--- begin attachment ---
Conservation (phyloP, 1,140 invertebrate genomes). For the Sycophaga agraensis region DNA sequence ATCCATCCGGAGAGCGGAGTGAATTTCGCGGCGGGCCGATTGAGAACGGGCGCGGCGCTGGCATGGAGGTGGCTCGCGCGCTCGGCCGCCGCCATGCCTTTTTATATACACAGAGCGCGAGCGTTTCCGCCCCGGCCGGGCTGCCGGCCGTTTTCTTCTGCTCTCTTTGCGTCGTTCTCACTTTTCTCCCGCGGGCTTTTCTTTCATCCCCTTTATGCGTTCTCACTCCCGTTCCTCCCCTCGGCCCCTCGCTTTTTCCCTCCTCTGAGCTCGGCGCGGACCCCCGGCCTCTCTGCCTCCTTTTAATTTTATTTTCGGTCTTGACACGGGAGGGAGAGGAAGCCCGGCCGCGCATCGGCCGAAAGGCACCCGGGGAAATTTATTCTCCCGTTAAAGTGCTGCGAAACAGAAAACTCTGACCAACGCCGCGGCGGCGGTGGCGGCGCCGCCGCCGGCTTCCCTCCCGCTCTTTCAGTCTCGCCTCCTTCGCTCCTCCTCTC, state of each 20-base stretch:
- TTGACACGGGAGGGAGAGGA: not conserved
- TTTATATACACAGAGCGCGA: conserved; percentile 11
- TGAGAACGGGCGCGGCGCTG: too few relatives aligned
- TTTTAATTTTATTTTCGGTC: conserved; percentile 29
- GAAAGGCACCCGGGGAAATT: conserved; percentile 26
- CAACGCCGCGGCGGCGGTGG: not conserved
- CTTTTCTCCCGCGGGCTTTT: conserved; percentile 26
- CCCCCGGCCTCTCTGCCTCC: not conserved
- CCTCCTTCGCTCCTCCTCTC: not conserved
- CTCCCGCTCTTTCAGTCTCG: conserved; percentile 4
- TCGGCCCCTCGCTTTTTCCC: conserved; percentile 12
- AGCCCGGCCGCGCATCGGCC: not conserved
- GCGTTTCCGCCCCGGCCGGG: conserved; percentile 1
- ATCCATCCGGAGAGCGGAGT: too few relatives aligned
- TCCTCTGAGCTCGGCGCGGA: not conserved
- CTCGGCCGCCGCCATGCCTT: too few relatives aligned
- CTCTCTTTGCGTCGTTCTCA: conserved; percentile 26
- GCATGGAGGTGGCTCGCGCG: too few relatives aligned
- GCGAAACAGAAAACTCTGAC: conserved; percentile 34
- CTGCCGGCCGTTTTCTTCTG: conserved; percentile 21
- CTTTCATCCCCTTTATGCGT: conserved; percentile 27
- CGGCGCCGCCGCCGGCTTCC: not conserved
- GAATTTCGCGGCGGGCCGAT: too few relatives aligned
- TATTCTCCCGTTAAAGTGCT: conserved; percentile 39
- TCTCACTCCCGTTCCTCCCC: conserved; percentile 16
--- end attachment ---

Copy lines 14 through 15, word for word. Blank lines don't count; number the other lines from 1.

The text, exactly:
- GCGTTTCCGCCCCGGCCGGG: conserved; percentile 1
- ATCCATCCGGAGAGCGGAGT: too few relatives aligned